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Thread: Best 500/600W semi passive PSU?

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    As I understand it the power goes in proportion to the clocking frequency, but in the case of a CPU does anyone know if there is a simple relation between the core voltage and power dissipated?
    Last edited by ashiekh; 08-08-2019 at 05:59 PM.

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    Quote Originally Posted by strumf666 View Post
    https://www.techspot.com/review/1883...adeon-rx-5700/
    5700XT becomes quite inefficient, when sufficiently overclocked.
    Well, d'uh, cpt. Obvious is calling.
    That's almost always the case when Overclocking, especially with modern components...

    And modern, "intelligent" power/clock regulating mechanisms.

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    Quote Originally Posted by ashiekh View Post
    As I understand it the power goes in proportion to the clocking frequency, but in the case of a CPU does anyone know if there is a simple relation between the core voltage and power dissipated?
    iXBT made a power consumption vs. CPU Clockrate article a while back, sadly they are offline so I can't link it.

    As I remember, the power consumption exploded as soon as you increased the voltage. The i7-860 and 920 (IIRC) almost or more than doubled their power consumption with increased voltages...

    And in modern cases, we often talk about +50% power consumption for 10-15% higher clockrates...

    But that's been the case for a long long time!

    From 4,5 to 5GHz looks amazing but that's just 11% more...

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    ashiekh (08-08-2019)

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    There is a power curve. As you increase Vcore, the temp goes up in a more-or-less linear fashion until it hits an inflection zone. Then the temp soars. When you hit that inflection, it is time to stop overclocking.
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    As Stefan said with modern hardware power consumption is more dependent on frequency increase than voltage increase, but certainly both increase power draw and heat.

    Quote Originally Posted by Stefan Payne View Post
    Well, d'uh, cpt. Obvious is calling.
    That's almost always the case when Overclocking, especially with modern components...

    And modern, "intelligent" power/clock regulating mechanisms.
    In some more, than other... Vega is pushed into inefficient zone from factory, but you can still get some additional performance with overclocking and increased power draw, 5700xt looks to be in comfort zone from factory, but when you overclock you don't get a lot of performance increase, mostly just increased power draw.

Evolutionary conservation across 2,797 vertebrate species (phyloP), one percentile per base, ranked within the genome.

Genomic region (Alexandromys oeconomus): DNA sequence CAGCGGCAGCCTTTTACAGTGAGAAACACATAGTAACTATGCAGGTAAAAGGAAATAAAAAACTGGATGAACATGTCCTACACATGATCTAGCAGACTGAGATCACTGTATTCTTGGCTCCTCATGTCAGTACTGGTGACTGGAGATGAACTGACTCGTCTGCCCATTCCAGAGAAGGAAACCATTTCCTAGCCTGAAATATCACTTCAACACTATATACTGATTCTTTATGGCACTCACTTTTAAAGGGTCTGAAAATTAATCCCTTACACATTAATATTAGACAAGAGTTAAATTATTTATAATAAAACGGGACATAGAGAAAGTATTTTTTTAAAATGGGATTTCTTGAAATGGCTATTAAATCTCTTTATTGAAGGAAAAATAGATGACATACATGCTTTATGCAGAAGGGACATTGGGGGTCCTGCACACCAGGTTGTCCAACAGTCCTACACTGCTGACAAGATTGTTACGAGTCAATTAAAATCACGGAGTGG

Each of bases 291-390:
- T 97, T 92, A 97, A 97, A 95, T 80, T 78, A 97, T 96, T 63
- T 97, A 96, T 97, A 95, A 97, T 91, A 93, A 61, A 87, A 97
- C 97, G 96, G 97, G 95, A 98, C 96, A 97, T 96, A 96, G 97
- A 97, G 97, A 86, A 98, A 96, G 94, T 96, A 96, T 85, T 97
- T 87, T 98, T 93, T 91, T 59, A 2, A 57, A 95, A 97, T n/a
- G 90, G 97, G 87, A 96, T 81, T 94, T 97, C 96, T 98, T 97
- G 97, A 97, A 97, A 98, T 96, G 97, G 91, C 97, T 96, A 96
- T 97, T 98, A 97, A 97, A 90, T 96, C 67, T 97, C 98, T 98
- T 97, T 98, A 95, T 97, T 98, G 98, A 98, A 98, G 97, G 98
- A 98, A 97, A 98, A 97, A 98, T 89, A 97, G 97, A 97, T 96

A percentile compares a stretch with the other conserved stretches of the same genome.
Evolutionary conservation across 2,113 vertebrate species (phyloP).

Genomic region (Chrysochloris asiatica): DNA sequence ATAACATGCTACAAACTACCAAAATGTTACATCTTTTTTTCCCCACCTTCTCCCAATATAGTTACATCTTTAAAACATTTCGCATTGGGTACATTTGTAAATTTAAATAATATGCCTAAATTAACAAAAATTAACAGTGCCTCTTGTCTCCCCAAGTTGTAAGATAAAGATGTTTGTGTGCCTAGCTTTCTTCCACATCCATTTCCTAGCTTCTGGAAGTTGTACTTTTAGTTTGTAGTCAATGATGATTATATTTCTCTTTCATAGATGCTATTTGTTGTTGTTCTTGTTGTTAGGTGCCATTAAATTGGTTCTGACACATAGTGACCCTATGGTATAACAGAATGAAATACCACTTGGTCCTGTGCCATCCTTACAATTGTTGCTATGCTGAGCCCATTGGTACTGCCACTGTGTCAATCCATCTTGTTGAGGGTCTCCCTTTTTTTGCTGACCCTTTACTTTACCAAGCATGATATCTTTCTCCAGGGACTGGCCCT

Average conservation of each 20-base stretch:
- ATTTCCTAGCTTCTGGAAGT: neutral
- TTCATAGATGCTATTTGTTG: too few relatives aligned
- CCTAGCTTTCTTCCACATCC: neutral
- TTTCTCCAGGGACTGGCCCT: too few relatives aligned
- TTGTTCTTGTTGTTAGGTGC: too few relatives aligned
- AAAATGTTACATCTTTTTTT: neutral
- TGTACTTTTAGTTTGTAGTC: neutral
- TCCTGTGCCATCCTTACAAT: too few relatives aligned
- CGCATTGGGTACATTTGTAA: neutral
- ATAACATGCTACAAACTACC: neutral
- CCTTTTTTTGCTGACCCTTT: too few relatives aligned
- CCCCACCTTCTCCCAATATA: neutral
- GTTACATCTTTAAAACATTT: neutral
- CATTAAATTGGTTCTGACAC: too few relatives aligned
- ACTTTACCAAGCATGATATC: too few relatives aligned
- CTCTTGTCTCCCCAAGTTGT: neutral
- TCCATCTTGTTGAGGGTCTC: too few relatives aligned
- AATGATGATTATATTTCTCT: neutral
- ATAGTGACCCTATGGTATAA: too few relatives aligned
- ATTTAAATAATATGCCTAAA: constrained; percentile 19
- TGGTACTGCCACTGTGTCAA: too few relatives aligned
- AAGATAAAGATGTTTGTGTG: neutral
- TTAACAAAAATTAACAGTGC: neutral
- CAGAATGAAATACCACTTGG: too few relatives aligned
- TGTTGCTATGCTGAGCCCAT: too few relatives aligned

Quote Originally Posted by ashiekh View Post
    As I understand it the power goes in proportion to the clocking frequency, but in the case of a CPU does anyone know if there is a simple relation between the core voltage and power dissipated?
    Probably quite dependent on the cpu architecture.
    Last edited by strumf666; 08-08-2019 at 08:14 PM.
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    Switching losses increase linearly with clock frequency. However, increased voltage is often required to increase clock speed and voltage will generally increase power consumption quadratically.

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    Quote Originally Posted by ehume View Post
    There is a power curve. As you increase Vcore, the temp goes up in a more-or-less linear fashion until it hits an inflection zone. Then the temp soars. When you hit that inflection, it is time to stop overclocking.
    Even with Resistor, the voltages influences it quadratic -> double the voltage = 4 times the power because double the Amperage as well.

    And that's not with semi conductors wich are weird as hell and a couple of hundreds of millivolt can mean +50% power consumption...

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    Superflower LEADEX III is also super quiet... if you can grab one.

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    Quote Originally Posted by Stefan Payne View Post
    Even with Resistor, the voltages influences it quadratic -> double the voltage = 4 times the power because double the Amperage as well.

    And that's not with semi conductors wich are weird as hell and a couple of hundreds of millivolt can mean +50% power consumption...
    I thank you for the information. In addition, it seems CPUs are more complicated than simple temps and power consumption: I got more GFlops done if I lowered the frequency (and Vcore needed to sustain it) to keep the core temp at 80c or less. And if you are at the inflection point, sometime a couple of hundreds of millivolt could get you way more than +50% power consumption increase.
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  14. #30
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    How right you guys are

    https://en.wikipedia.org/wiki/Overclocking

    "Increasing the operation frequency of a component will usually increase its thermal output in a linear fashion, while an increase in voltage usually causes heat to increase quadratically."

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